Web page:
What was the last thing you heard about Amazon (AMZN)? Or was it the FAA's approval of Amazon's delivery drones? Most of this news about Amazon's store is just noise that distracts investors from Amazon's real force. As I'll show, Amazon is running an "operating system" that powers some of today's most important technologies such as virtual reality, machine learning, and even quantum computing. Behind the scenes, it is utilized by over a million companies--including tech giants Apple AAPL, Netflix NFLX, and Facebook FB .
Organizations are modernizing their applications by adopting containers and microservices-based architectures. Many customers are deploying high-performance workloads on containers to power microservices architecture, and require access to low latency and high throughput shared storage from these containers. Because containers are transient in nature, these long-running applications require data to be stored in durable storage. Amazon FSx for Lustre (FSx for Lustre) provides the world's most popular high-performance file system, now fully managed and integrated with Amazon S3. It offers a POSIX-compliant, fast parallel file system to enable peak performance and highly durable storage for your Kubernetes workloads.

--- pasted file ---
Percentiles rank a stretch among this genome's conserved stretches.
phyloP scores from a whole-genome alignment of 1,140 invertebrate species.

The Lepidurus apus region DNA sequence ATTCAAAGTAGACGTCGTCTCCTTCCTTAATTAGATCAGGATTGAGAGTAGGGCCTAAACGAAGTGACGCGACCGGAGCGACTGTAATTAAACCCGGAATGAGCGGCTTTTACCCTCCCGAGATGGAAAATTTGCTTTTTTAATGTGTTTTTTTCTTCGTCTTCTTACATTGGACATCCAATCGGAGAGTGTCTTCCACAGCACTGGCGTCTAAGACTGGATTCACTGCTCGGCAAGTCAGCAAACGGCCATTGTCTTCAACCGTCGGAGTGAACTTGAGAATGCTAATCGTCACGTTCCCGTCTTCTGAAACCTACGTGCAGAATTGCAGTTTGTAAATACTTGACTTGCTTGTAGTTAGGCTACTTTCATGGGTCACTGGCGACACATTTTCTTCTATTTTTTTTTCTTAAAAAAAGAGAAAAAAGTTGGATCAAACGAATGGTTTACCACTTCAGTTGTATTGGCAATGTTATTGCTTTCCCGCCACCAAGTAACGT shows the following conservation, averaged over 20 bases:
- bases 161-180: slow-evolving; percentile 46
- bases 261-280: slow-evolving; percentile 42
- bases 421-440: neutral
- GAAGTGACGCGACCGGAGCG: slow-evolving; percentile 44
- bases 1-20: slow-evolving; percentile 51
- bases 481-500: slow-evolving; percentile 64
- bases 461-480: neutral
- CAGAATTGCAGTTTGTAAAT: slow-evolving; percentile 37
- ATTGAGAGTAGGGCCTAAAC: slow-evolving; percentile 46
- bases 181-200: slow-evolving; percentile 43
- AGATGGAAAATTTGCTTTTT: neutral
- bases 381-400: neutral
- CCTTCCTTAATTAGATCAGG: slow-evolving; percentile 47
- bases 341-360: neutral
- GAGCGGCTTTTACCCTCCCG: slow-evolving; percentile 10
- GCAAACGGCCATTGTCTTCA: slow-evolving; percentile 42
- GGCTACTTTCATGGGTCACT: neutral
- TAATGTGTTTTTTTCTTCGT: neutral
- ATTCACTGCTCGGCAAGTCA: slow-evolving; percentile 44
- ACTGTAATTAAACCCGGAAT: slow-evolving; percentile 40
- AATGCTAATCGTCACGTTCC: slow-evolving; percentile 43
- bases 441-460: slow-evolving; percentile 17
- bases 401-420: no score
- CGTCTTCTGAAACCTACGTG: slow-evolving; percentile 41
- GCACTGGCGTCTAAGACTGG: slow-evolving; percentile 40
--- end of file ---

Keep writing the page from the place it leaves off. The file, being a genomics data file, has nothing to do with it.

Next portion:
AWS is excited to introduce Amazon SageMaker Operators for Kubernetes, a new capability that makes it easier for developers and data scientists using Kubernetes to train, tune, and deploy machine learning (ML) models in Amazon SageMaker. Customers can install these Amazon SageMaker Operators on their Kubernetes cluster to create Amazon SageMaker jobs natively using the Kubernetes API and command-line Kubernetes tools such as'kubectl'. Many AWS customers use Kubernetes, an open-source general-purpose container orchestration system, to deploy and manage containerized applications, often via a managed service such as Amazon Elastic Kubernetes Service (EKS). This enables data scientists and developers, for example, to set up repeatable ML pipelines and maintain greater control over their training and inference workloads. However, to support ML workloads these customers still need to write custom code to optimize the underlying ML infrastructure, ensure high availability and reliability, provide data science productivity tools, and comply with appropriate security and regulatory requirements.
Noah Gift is lecturer and consultant at UC Davis Graduate School of Management in the MSBA program. Professionally, Noah has approximately 20 years' experience programming in Python and is a member of the Python Software Foundation. He has worked for a variety of companies in roles ranging from CTO, general manager, consulting CTO, and cloud architect. Currently, he is consulting start-ups and other companies on machine learning and cloud architecture, and is doing CTO-level consulting via Noah Gift Consulting. He has published close to 100 technical publications including two books on subjects ranging from cloud machine learning to DevOps.